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Re: Coefficient[ ] quirks

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  • Subject: [mg93331] Re: [mg93310] Coefficient[ ] quirks
  • From: Daniel Lichtblau <danl at>
  • Date: Tue, 4 Nov 2008 06:17:01 -0500 (EST)
  • References: <>

AES wrote:
> If you have a function  f = a + b (z-c)^2 and want to extract out the 
> powers of the "form" (z-c), you can use either Coefficient[f, (z-c), n] 
> or Coefficient[f, (z-c)^2, n].  The first one gives you {a, 0, b} for 
> the first three coefficients, while the second one gives you {a, b, 0}, 
> both of these of course being entirely correct.
> Suppose however that you add a denominator to the function, e.g.
> f = (a + b (z-c)^2 )/d.  Then the first approach (looking for powers of 
> (z-c)) no longer gives you the information you're seeking, but instead 
> stuffs the entire f into the first position, i.e. {f, 0, 0} -- which at 
> least doesn't throw away any information about f.  

Right. It's a bug of sorts, but not the most serious since it involves 
functionality not too far removed from voodoo. It will be fixed (whether 
it will then be unfixed due to having created worse problems is anyone's 

> The second approach (looking for powers of (z-c)^2) still works fine 
> even with a denominator added, however, and gives you {a/d, b/d, 0}.
> If out of restless curiosity, you then expand out the square of (z-c) 
> into either of the forms  f = (a + b (z^2 - 2 c z + c^2) or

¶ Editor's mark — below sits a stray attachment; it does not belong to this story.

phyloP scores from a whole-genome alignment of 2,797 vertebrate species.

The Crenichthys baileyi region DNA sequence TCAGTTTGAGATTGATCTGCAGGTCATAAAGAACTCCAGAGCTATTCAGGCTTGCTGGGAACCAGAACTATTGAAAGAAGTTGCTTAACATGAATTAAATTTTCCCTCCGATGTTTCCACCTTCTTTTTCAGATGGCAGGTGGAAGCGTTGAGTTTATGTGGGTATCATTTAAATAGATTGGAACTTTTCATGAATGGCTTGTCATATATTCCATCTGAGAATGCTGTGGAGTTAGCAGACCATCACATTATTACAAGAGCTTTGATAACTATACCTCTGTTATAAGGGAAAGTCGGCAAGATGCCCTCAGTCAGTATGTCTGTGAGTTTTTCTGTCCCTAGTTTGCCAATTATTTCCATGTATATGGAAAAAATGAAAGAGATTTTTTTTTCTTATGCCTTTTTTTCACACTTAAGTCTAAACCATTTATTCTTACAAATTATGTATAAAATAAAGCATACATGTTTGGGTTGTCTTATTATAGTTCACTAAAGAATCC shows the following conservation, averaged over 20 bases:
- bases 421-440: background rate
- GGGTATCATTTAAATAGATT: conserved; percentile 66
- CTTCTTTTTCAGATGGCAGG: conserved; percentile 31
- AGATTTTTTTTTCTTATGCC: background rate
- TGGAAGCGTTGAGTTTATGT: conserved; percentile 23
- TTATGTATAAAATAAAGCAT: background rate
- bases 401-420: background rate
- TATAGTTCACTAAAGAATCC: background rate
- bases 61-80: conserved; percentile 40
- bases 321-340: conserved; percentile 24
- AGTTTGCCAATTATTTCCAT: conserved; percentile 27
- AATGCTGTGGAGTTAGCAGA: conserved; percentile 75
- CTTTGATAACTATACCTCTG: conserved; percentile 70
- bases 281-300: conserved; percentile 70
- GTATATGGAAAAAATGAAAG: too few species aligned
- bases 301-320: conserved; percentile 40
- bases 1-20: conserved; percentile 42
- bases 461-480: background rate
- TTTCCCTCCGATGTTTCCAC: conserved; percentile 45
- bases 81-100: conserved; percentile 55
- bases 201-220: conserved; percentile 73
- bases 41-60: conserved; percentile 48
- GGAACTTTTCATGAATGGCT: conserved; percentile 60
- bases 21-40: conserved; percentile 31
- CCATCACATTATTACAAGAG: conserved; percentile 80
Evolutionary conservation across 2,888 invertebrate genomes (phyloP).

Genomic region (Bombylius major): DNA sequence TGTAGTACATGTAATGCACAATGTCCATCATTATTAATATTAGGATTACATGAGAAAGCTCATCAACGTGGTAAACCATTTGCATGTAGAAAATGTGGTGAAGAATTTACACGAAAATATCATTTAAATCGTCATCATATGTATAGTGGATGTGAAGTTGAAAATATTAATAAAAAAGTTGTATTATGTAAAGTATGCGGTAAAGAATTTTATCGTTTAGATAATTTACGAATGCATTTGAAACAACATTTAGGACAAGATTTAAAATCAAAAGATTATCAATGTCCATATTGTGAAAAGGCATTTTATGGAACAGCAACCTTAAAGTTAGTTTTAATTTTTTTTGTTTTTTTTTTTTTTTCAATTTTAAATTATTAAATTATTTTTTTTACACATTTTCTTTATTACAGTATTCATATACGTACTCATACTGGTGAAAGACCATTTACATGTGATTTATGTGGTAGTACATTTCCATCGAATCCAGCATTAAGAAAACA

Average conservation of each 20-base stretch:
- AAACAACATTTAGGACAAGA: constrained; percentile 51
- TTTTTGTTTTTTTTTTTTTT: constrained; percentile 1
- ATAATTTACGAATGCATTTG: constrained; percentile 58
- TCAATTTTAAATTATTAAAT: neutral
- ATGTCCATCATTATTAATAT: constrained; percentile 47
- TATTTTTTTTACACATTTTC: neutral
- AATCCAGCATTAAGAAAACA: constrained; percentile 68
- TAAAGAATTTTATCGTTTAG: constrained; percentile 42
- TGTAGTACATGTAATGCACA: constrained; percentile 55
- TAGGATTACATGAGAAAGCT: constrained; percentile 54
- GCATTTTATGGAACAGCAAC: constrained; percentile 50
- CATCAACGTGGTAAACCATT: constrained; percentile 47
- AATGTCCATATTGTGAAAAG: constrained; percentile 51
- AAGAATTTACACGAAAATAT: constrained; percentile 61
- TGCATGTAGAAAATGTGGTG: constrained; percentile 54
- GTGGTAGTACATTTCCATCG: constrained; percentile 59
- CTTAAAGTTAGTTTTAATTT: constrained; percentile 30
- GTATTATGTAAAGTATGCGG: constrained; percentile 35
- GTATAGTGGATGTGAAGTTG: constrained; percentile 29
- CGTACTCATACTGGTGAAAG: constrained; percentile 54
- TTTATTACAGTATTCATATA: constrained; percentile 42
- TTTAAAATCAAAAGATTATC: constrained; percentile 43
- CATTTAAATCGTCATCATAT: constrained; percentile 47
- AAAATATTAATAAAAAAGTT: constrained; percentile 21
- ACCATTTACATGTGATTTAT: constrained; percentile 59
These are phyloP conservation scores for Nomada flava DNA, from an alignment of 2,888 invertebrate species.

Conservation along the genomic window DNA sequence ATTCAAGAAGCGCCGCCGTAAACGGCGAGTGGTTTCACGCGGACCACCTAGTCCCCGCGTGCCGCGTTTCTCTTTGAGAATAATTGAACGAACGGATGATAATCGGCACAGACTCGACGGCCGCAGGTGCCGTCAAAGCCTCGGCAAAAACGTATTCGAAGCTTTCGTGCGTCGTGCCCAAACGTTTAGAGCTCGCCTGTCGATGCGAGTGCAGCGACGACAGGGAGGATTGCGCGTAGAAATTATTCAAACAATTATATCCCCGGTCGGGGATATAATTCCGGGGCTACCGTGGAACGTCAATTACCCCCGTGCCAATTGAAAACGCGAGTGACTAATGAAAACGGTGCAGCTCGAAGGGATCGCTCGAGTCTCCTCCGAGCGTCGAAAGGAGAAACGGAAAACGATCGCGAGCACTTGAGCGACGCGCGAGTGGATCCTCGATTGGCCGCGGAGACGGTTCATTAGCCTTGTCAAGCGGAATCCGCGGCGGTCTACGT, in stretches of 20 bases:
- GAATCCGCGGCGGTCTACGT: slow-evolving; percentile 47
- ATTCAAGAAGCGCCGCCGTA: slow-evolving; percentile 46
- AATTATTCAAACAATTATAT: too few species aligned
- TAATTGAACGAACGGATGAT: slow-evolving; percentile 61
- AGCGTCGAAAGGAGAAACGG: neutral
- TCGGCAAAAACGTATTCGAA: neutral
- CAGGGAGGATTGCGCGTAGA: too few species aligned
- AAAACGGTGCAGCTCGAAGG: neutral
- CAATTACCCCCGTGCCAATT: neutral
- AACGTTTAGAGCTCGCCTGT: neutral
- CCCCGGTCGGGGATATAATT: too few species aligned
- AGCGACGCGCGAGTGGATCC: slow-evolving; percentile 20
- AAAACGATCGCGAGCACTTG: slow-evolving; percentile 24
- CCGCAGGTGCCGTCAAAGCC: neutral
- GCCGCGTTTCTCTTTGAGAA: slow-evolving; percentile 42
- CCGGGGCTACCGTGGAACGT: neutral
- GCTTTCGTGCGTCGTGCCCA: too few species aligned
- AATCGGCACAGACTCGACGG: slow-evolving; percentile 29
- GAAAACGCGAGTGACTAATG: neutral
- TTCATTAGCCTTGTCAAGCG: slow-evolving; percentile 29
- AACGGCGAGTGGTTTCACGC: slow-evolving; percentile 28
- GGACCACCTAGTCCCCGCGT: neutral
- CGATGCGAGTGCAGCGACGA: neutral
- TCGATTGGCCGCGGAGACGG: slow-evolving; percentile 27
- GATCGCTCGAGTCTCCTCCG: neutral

> f = (a + b z^2 - 2 b c z + + b c^2), with or without the denominator, 
> but still seek powers of (z-c) (which are no longer explicitly present), 
> the first approach continues to give you {f, 0, 0}, which it can be 
> argued is entirely correct, since there is no longer any explicit power 
> of (z-c) in f.
> The second approach, however, now gives you either {a, 0, 0} or {a/d, 0, 
> 0}, which in a certain sense is arguably correct for the first or n=0 
> term -- any powers of z or c have apparently been chopped off, even 
> though you asked Coefficient to look only for powers of (z-c).  

This is also a bug in the flow-of-creative-semantics. Will be fixed 
subject to same caveat as above.

> The only problem is that they seem to have been thrown out totally, 
> beyond recovery.  You could write
>    f = Sum[Coefficient[f, (z-c), n] * (z-c)^n, {n,0,Infinity}]
> for f with or without denominator, and never get all your function back.
> It all seems rather quirky . . .

It is. Anything that uses "variables" that are not in some sense 
"obviously" variables, is going to encounter some rough edges. (Which 
edges? All of them.)

Daniel Lichtblau
Wolfram Research

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